Although Vernon Presley's family was Pentecostal and his sister Nash Presley became a minister, his wife Gladys was Elvis's devoutly religious parent. Her uncle Gains Mansell was also a Pentecostal preacher in East Tupelo whose interracial church services began with revival meetings held in a tent. Pentecostal church services started, centered and ended with music and everyone was encouraged to "make a joyous noise unto the Lord." According to Presley biographer Peter Guralnick, Gladys Presley said that by the age of two her son was already trying to sing along in the church. A Pentecostal preacher would typically lead the congregation in prayer and both singing and prayer were accompanied by the waving of hands, the swaying of bodies and dancing about in the Holy Spirit. As it almost always did in those settings, "when the Spirit strikes" the body would jerk as though hit by a bolt of lightning and frequently the worshipper would fall to the floor, rolling around and praying aloud (this is why outsiders referred to church members as "Holy Rollers" and their services as a "religious frenzy"). For instrumentation, these church services used a guitar, a tambourine or two and if they could afford one, a well-worn piano and perhaps a used piano accordion. Church services lasting three hours and held several times a week were filled with music as Pentecostals gyrated their hips, shook their legs, clapped and waved their arms while belting out pounding, rhythmic songs such as Down By the Riverside, When The Saints Go Marching In and Standing On The Promises. There were also more serene songs sung with great emotion like The Old Rugged Cross and Softly and Tenderly (Jesus is calling).

In 1948 the Presley family left Tupelo, moving 110 miles northwest to Memphis, Tennessee. Here too, thirteen-year-old Elvis lived in the city's poorer section of town and attended a Pentecostal church. At this time, Presley was very much influenced by the Memphis blues.

While Elvis Presley was a teen cataclysm with millions of American girls screaming at the sight of him, his own church viewed Presley's gyrations on stage as an affront, labelling it the Devil's work and a mocking of the Baptism of the Holy Spirit. Presley records were condemned as wicked and Pentecostal preachers thumped their pulpits with Bibles, warning congregations to keep heathen rock and roll music out of their homes and away from their children's ears (especially the music of "that backslidden Pentecostal pup, Elvis Presley"). People who decades later would be considered part of the religious right spoke out vigorously against Presley including Cardinal Spellman. In its weekly periodical, the Roman Catholic Church added to the criticism in an article titled "Beware Elvis Presley."

In August, 1956 in Jacksonville, Florida a local Juvenile Court judge called Presley a "savage" and threatened to arrest him if he shook his body while performing at Jacksonville's Florida Theatre, justifying the restrictions by saying his music was undermining the youth of America. Throughout the performance Presley stood still as ordered but poked fun at the judge by wiggling a finger. Similar attempts to stop his "sinful gyrations" continued for more than a year and included his often noted January 6, 1957 appearance on The Ed Sullivan Show (during which he performed the spiritual number "Peace in the Valley") when he was seen only from the waist up.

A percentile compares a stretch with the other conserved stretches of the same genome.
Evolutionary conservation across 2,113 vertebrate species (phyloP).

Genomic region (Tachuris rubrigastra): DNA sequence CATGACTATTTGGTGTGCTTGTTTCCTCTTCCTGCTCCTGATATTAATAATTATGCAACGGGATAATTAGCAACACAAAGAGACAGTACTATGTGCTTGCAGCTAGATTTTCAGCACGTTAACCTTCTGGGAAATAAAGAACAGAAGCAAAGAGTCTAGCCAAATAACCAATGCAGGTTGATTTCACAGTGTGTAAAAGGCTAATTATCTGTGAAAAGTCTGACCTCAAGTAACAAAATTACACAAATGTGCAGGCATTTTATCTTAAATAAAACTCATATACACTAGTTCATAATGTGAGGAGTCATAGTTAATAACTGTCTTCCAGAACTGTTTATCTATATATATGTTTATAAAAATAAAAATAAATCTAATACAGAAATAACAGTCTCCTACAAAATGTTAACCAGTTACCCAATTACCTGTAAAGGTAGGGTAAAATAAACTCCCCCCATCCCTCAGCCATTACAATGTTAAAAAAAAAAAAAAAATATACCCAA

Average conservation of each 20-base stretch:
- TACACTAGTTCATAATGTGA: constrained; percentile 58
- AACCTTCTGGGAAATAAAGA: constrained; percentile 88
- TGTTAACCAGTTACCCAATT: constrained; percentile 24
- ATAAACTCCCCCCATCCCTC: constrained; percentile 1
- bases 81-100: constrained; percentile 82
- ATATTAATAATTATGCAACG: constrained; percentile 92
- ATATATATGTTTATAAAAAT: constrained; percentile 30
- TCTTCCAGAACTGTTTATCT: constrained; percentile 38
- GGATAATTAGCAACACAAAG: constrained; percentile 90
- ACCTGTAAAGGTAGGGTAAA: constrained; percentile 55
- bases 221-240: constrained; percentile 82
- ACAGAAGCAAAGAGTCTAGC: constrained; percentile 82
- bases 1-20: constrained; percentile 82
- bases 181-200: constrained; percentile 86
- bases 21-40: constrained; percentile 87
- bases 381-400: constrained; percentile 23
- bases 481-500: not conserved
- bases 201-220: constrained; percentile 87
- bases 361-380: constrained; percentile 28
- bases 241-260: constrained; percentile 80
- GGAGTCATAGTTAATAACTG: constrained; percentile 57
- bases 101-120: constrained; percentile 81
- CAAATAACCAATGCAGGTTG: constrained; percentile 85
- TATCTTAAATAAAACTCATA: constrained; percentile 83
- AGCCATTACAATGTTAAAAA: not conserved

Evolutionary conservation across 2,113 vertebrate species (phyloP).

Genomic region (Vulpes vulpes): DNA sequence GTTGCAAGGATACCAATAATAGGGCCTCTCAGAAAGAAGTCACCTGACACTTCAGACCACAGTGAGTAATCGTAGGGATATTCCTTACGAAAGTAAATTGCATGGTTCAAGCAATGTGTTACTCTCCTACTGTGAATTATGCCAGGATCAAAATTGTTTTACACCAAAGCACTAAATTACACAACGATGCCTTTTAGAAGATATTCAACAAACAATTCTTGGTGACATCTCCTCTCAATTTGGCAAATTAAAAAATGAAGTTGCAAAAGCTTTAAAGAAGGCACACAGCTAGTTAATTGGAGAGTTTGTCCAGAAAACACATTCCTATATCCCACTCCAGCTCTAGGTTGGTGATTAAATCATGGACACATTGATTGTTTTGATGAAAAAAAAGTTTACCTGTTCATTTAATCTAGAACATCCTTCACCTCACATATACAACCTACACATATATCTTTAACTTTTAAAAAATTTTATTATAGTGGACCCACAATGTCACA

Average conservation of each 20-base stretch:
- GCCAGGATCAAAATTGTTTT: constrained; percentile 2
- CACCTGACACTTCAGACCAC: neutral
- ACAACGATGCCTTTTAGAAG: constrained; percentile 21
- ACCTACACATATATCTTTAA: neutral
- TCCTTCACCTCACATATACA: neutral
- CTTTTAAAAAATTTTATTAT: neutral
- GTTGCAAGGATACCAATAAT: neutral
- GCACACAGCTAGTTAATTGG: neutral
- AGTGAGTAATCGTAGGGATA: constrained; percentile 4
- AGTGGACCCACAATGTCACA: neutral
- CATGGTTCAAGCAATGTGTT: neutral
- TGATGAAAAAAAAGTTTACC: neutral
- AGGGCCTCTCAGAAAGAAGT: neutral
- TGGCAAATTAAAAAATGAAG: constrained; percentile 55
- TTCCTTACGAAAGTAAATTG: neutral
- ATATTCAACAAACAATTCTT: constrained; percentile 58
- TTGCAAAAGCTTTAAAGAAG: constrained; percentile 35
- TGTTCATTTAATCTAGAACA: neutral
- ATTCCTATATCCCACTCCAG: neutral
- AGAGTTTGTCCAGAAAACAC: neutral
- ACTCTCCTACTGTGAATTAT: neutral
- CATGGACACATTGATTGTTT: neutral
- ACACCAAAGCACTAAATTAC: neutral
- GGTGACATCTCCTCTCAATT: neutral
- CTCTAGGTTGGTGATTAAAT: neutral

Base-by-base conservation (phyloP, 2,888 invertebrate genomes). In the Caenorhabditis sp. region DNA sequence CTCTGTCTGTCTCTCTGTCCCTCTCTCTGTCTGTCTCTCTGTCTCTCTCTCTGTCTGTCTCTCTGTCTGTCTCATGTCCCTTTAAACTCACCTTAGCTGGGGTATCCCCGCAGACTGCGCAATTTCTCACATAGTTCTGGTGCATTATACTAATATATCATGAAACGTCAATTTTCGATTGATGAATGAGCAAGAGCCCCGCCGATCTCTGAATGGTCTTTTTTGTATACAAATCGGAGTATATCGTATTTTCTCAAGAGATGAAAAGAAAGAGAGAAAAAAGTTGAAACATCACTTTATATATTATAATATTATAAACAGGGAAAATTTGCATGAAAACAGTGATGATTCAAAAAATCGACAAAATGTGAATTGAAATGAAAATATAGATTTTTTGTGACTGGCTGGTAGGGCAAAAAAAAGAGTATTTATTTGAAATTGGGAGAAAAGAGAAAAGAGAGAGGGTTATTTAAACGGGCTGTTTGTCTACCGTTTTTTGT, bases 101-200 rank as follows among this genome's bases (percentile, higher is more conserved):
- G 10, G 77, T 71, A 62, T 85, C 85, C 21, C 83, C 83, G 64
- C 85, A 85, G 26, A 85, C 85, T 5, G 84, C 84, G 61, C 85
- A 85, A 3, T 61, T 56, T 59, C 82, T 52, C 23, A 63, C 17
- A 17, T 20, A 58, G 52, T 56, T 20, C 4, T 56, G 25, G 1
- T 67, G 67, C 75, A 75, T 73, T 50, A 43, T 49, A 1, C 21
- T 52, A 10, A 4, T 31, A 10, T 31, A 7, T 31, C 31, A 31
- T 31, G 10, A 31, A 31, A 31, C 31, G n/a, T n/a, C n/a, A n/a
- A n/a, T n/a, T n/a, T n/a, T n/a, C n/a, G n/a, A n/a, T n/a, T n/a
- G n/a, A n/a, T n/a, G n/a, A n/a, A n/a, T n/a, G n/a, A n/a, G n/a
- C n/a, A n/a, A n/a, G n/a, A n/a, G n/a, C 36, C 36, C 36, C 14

His Hand In Mine (1960) was the title of Elvis' first gospel album. During his '68 Comeback Special Elvis said his music came from gospel. As heard in the 2005 televised special, Presley told a reporter that he "knew every gospel song there is." Despite his church's attitude, gospel music was a prominent part of Presley's repertoire throughout his life. From 1971 to his death in 1977 Presley employed the Stamps Quartet, a gospel group, for his backup vocals. He recorded several gospel albums, earning three Grammy Awards for his gospel music. In his later years Presley's live stage performances almost always included a rendition of "How Great Thou Art," the 19th century gospel song made famous by George Beverly Shea. More than forty-five years later (and twenty-four years after his death) the Gospel Music Association finally inducted him into their Gospel Music Hall of Fame (2001).

Well-Known Gospel Songs:

  • How Great Thou Art
  • He Touched Me
  • Peace In The Valley
  • He Is My Everything
  • Help Me
  • Why Me, Lord?
  • Amazing Grace
  • Swing Down Sweet Chariot

Relationships

June Juanico & Elvis

No entertainer has ever had his life and intimate relationships examined in as much detail as has Elvis Presley. Even the FBI had a file on him of more than 600 pages. He has been the subject of over 718 books (and counting), including two by his only wife, Priscilla Beaulieu Presley (whom he married on May 1, 1967) and several others by former girlfriends including June Juanico. Since his death many claims to relationships have been made by women who were no more than acquaintances or had short term affairs which were exaggerated for personal gain.

High school and early stardom